Last August, when it tested a new long-range intercontinental ballistic missile, the DF-31, Communist China
revealed just how successful free trade with American defense and high-tech firms has been not in expanding U.S. exports or in creating U.S. jobs, but in advancing China’s own strategic interests.
This is why Beijing and its allies are lobbying Congress so furiously to remove the last restrictions on the transfer of high technology to Communist China by granting Permanent Normal Trading Relations this week. The future of China’s strategic rocket programs hangs in the balance.
According to a Chinese scientist who lives in the United States after defecting from China in the late 1990s, the Chinese acquired most of the specialized military equipment and technology they needed for the DF-31 in the United States, with help and approval from the Clinton administration.
His view was borne out by the State Department, which last month accused Lockheed Martin Corp. of Bethesda, Md., of 30 violations of the Arms Export Control Act and International Traffic in Arms Regulations in conjunction with the sale of rocket technology to the People’s Republic of China (PRC).
In a series of interviews, the defector described in great detail how technology and cash from Lockheed, Martin Marietta, and Motorola helped his bosses develop a new generation of solid-fuel strategic missiles that led to the DF-31. I verified his information with these companies, and with Pentagon analysts who specialize in Chinese strategic military programs.
“Our factory was in trouble before I started working there,” the Chinese scientist said “Then we got a major contract from the U.S., and things took off.”
The scientist worked at the Hexi Machinery and Chemical Co. in Hohhot, the capital of Inner Mongolia, a once-independent state annexed by Communist China in 1949. In China, the plant is known as the 41st Research Institute, a branch of the Fourth Academy of the state-owned China Aerospace Corp. According to the Pentagon analysts, the Fourth Academy has built all of China’s strategic rockets as well as its Long March space launch vehicles.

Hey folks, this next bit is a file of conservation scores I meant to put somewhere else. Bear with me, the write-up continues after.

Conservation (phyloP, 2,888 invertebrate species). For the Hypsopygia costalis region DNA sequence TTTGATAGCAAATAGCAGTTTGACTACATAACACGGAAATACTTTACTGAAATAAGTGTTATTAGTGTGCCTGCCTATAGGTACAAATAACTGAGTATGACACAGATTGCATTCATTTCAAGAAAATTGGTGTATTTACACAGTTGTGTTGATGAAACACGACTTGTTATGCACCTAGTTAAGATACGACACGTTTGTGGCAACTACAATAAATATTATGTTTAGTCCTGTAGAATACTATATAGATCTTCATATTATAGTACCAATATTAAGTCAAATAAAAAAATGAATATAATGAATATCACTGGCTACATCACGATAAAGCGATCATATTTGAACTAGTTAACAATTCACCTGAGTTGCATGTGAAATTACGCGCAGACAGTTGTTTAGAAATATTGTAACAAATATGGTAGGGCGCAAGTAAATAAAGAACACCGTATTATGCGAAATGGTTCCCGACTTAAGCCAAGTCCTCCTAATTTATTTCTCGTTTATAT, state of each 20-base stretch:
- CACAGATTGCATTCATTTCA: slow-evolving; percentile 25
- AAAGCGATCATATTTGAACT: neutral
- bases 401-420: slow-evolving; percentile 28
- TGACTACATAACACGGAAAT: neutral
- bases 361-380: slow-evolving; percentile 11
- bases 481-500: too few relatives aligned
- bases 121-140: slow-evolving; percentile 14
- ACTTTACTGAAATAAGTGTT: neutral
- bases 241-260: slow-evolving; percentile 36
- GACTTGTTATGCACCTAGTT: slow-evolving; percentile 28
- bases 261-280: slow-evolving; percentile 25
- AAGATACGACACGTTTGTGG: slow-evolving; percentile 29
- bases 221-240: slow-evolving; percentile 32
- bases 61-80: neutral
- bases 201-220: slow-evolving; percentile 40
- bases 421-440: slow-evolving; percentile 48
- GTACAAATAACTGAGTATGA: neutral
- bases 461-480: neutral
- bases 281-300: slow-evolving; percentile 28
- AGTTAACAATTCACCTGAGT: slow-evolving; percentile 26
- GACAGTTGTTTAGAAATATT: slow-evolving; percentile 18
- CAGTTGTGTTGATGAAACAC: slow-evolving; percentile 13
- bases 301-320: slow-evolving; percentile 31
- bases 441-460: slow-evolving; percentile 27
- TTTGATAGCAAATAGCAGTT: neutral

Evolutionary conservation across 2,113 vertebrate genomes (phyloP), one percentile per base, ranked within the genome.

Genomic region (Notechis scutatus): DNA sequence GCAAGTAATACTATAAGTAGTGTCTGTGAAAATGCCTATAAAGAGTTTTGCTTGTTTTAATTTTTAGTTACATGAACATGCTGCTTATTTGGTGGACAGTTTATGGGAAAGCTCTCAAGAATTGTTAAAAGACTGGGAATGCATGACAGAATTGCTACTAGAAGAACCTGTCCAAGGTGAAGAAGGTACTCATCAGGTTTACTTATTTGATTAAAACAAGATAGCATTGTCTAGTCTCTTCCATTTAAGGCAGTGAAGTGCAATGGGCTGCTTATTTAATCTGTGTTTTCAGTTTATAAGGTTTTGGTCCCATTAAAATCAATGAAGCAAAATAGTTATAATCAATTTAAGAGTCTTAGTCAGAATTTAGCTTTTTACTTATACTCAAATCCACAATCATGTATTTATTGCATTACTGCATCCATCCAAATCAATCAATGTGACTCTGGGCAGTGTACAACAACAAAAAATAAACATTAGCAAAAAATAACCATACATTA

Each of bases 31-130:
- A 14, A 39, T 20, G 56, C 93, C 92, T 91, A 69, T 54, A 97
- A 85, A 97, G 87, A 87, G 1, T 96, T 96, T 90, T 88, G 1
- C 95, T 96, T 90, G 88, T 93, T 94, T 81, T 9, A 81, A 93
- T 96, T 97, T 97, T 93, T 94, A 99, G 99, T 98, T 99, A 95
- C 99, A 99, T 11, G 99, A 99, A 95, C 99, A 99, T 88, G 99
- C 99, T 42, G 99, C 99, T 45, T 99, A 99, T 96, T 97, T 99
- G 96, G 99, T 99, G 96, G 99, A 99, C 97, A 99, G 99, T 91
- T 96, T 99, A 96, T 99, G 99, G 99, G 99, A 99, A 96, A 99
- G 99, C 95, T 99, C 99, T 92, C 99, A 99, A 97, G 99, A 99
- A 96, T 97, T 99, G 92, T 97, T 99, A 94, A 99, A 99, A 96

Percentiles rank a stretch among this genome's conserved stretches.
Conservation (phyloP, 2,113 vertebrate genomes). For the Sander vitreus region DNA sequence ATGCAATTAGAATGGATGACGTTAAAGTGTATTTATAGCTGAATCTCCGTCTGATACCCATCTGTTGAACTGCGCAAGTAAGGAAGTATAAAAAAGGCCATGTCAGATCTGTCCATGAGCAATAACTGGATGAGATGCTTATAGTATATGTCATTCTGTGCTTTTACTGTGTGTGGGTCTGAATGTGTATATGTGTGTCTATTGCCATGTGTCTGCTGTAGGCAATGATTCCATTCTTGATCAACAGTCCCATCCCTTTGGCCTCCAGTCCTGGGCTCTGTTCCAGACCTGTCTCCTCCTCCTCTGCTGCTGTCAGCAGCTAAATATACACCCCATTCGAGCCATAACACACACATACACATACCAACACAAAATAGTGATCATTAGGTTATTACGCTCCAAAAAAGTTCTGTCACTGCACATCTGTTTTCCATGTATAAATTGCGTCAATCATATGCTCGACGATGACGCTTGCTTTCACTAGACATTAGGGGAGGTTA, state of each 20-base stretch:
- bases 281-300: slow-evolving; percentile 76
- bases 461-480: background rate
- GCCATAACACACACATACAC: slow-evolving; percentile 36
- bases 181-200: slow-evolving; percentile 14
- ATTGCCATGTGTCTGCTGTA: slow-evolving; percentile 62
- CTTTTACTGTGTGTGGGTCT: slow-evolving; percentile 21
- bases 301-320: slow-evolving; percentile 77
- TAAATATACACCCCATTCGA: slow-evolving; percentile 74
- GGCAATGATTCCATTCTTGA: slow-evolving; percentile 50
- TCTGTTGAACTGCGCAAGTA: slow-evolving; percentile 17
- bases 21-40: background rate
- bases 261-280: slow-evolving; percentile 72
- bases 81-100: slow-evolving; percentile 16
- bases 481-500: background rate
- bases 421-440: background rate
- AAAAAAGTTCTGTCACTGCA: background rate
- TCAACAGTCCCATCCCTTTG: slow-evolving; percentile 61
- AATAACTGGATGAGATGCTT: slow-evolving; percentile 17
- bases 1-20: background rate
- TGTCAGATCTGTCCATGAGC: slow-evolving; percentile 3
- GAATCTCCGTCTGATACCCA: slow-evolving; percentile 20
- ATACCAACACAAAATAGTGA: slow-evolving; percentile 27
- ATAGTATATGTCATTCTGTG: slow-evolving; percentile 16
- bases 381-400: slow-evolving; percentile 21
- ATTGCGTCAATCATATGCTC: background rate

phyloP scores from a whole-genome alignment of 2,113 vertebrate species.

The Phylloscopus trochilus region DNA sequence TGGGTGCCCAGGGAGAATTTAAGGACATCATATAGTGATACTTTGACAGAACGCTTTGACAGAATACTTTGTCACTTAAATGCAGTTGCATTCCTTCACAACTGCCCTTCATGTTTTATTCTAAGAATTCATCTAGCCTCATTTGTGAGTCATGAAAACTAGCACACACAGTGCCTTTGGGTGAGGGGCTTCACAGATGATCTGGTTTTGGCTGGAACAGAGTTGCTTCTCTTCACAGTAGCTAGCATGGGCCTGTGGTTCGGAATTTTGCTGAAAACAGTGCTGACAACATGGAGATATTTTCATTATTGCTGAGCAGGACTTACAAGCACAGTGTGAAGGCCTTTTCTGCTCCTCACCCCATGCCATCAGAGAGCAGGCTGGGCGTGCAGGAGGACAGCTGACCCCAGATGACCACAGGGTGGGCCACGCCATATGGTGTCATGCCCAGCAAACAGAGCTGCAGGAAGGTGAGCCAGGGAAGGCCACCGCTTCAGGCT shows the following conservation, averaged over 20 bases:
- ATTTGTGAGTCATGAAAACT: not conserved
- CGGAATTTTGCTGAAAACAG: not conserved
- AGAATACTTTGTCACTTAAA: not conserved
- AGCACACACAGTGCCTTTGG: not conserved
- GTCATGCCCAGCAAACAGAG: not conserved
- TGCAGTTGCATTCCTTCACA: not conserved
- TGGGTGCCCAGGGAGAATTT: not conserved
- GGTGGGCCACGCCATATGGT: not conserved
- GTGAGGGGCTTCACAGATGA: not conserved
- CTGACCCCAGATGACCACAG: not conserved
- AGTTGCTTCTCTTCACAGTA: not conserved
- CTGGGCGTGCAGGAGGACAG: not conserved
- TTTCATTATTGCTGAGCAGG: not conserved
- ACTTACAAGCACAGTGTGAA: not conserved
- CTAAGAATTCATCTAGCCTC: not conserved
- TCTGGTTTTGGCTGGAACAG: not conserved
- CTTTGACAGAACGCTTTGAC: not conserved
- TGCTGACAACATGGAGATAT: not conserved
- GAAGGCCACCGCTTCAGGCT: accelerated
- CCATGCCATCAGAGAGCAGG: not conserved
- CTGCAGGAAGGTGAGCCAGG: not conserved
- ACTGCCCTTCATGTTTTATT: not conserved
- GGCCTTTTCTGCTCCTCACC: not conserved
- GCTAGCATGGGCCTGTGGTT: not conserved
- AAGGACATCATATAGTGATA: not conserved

On April 28, 1993, Motorola signed a contract with China’s Great Wall Industries Corp. (CGWIC), to launch 12 of its Iridium global communication satellites. As part of the contract the Chinese agreed to develop a “smart dispenser” allowing them to launch several satellites from a single rocket. Earlier Chinese attempts to develop such a dispenser had failed.
But according to the defector, help from U.S. engineers changed all that. “Our U.S. partners gave us the specifications and technical assistance to produce the dispenser,” he said, adding that engineers from Hexi traveled to Lockheed and Motorola facilities in the United States to exchange data and tweak their design. Motorola confirmed the contacts, and said the company’s interest was to ensure that their satellites were lofted reliably into precise orbits, not to improve China’s military capabilities.
Nevertheless, the exchanges caught the eye of U.S. intelligence analysts. A Dec. 10, 1996, Top Secret report from the National Air Intelligence Center, obtained by Bill Gertz, a reporter for The Washington Times, called the Chinese satellite dispenser a “technology bridge” that with few modifications would allow the Chinese to launch multiple nuclear warheads from their missiles. Despite this, the Clinton administration allowed Motorola and Lockheed to pursue their cooperation with the Chinese.
The Chinese first demonstrated the dispenser in September 1997, successfully lofting two test satellites into orbit. Just two months later commercial launches began.
In a separate contract, Martin Marietta, which has since merged with Lockheed, helped Hexi develop a solid fuel kick motor used to propel satellites into high Earth orbit. “Before we received this help from the United States, China had never succeeded in developing propellants powerful enough to be used for strategic-range solid-fuel rockets,” the defector said. “This gave us a new capability.”
A Lockheed spokesman insisted that the company cleared all Chinese technology exchanges with U.S. government monitors. But the State Department now says that Lockheed violated its export licenses repeatedly on 30 separate occasions.
Now that the Fourth Academy has resolved design snags with the DF-31, thanks to U.S. help, they are turning full time to perfecting a follow-up system, the DF-41, which is expected to have a range of 12,000 kilometers. According to the bipartisan Cox Commission report, released by Congress last year, U.S. intelligence analysts expect that the DF-41 will carry multiple nuclear warheads that are based on U.S. designs stolen from our nuclear weapons labs.
At every step of the way, the Clinton administration had the authority to block these technology exchanges but failed to do so. If Congress votes to grant China Permanent Normal Trading Relations status, no future administration will be able to block such sales to Communist China without risking an international trade war and sanctions against the U.S. economy from the World Trade Organization. America’s security hangs in the balance.
Kenneth R. Timmerman has been investigating U.S. high technology sales to China for the past six years for the American Spectator and Reader’s Digest.